Why Be Jewish?: A Testament
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Mandela, Apartheid And The Jews
Mon, 12/09/2013 - 19:00
Special To The Jewish Week
Irving “Yitz” Greenberg
Irving “Yitz” Greenberg

Nelson Mandela’s death evoked a worldwide outpouring of respect and love. Jewish leaders, from Israeli Prime Minister Netanyahu (to South African Chief Rabbi Warren Goldstein to President Obama, praised his greatness. Netanyahu called him “a freedom fighter who rejected any violence” and “a moral leader of the highest order.”

Yet there is an undercurrent of unease about Mandela in the Jewish community. After all, he embraced Yasir Arafat, variously calling him a “brother” and a “comrade in arms.” In 1990, he declared, “We do not reject the PLO as a terrorist organization.” In 2000, in a show trial, Iran falsely convicted 13 Iranian Jews of espionage for Israel. When Mandela defended the trial as “free and fair,” the American Jewish Committee cancelled its planned dinner honoring him for humanitarianism and statesmanship.

We must remember that when South Africa became independent, the whites created an oppressive, racist system and tightened it until it became the morally despicable system of apartheid, which denied blacks civil rights, including the right to vote.

Nelson Mandela and his friends courageously stood up for Africans’ full human dignity and rights. He started as a person committed to non-violence. However, in the face of tightening repression and especially after the Sharpeville incident in which 57 Africans peacefully demonstrating for their rights were shot to death by the police, Mandela and his circle concluded that only armed resistance could bring down the government and turned to violence. This gave the government the excuse to arrest and try him. He was imprisoned for 27 years.

During this period, Mandela and the ANC received support primarily from Arab and Third World dictators. Mandela’s allies denied Israel’s right to exist, portrayed their own struggle as one of human rights against colonialism, and practiced terrorism in the name of liberation. In the 1960s, Israel [then led by the Socialist Mapai party] reached out to Africa and Asia — offering aid to strengthen their economies and training for their nascent unions and civil rights movements. However after 1967 the Communist bloc/Arab joint economic and ideological pressures led most African and Asian nations to break relations with Israel. The Jewish state, having shifted to a Western orientation, also cooperated with the South African government (as did the United States). This reached an apex in Israel’s dash to attain nuclear power-where the South African government supplied needed sources of uranium and technical support.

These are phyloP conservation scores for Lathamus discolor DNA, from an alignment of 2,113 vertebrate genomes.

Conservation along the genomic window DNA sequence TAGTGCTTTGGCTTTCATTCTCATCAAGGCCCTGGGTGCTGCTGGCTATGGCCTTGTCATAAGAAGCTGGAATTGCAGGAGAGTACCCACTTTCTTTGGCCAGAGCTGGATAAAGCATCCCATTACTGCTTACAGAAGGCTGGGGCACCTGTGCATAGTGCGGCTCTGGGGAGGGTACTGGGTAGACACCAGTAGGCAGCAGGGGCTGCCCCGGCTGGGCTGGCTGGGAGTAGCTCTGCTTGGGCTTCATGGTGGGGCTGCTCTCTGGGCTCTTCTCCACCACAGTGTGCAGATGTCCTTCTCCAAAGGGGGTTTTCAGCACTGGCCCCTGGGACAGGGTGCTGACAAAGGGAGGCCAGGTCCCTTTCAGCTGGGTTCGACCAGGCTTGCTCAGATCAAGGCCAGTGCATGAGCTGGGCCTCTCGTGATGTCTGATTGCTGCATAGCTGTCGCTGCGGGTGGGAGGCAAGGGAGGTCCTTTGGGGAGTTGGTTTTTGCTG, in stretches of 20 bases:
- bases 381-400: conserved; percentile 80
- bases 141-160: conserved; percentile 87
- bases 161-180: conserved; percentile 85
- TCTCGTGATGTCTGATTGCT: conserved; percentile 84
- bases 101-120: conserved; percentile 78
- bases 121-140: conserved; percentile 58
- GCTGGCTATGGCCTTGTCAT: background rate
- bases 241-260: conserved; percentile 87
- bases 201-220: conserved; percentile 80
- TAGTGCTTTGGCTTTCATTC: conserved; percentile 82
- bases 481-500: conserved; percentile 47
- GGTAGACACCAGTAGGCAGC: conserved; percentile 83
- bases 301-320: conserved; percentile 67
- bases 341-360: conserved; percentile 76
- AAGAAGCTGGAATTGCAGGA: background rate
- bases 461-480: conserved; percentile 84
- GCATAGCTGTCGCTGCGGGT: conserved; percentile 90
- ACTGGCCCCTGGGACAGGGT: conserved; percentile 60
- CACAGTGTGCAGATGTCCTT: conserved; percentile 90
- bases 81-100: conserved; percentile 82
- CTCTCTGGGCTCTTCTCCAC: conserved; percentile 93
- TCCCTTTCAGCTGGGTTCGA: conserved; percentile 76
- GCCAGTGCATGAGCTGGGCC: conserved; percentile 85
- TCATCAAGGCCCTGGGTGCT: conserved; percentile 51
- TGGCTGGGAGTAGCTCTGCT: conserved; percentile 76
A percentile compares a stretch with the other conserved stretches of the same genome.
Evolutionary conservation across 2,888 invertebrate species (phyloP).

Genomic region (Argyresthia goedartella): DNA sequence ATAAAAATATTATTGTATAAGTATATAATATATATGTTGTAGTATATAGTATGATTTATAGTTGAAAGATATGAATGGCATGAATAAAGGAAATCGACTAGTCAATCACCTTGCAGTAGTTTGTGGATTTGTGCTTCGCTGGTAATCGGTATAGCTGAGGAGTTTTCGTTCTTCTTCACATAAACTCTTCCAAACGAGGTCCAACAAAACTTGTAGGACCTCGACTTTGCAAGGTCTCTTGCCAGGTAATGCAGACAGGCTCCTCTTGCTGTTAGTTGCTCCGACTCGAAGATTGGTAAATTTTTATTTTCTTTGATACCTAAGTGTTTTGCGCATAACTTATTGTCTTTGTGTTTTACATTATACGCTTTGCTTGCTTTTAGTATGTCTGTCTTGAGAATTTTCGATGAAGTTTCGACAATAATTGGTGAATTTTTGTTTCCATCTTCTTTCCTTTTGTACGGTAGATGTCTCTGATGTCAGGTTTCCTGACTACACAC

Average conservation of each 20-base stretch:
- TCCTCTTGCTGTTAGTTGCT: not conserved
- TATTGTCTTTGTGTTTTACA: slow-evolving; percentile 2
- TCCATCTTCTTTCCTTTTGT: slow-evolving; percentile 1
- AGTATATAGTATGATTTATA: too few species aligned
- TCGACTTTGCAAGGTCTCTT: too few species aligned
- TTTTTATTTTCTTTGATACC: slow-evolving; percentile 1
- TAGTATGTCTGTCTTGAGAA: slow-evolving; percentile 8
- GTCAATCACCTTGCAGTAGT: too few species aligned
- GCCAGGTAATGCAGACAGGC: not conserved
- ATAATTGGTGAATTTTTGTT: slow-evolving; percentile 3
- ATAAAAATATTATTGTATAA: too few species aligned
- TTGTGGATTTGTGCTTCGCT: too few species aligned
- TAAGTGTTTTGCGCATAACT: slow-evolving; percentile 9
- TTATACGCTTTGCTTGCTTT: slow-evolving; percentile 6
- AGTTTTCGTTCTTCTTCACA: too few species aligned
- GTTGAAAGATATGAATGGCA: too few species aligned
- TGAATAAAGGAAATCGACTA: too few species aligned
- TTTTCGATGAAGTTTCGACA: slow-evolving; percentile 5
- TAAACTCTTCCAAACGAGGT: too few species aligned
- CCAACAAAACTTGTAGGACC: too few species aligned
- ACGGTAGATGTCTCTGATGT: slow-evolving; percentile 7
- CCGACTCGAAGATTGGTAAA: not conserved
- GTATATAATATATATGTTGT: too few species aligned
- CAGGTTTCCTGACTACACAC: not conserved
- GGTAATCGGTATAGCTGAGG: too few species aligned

Nevertheless, thanks to the spread of democratic values — such as the triumph of the civil rights movement in the United States — and a massive shift in public opinion, South Africa was deservedly labeled racist and apartheid. It was isolated, sanctioned, boycotted and investment divested — until the white government yielded and released Mandela. He renounced violence and was elected president.

Here, Mandela showed further moral greatness. He chose not to revenge decades of oppression and exploitation. He rejected the calls to drive out the whites. He protected minority rights and insisted on building a new South Africa together. He checked some of his comrades in arms, including his wife, Winnie, who wanted to impose radical economic policies that would also have driven out many whites. In truth, he did not solve the problem of poverty. However, he allowed a capitalist system to evolve, which hopefully can solve the problem eventually. Some of his comrades turned to self-enrichment. Others continue to push for radical economic policies. He remained moderate in policy and personally honest.

Mandela’s model of democracy and reconciliation is a shining example that deserves the love and respect shown to him on his death. Jews, too, should treasure and honor such a moral role model — all too rare in the annals of modern liberation movements.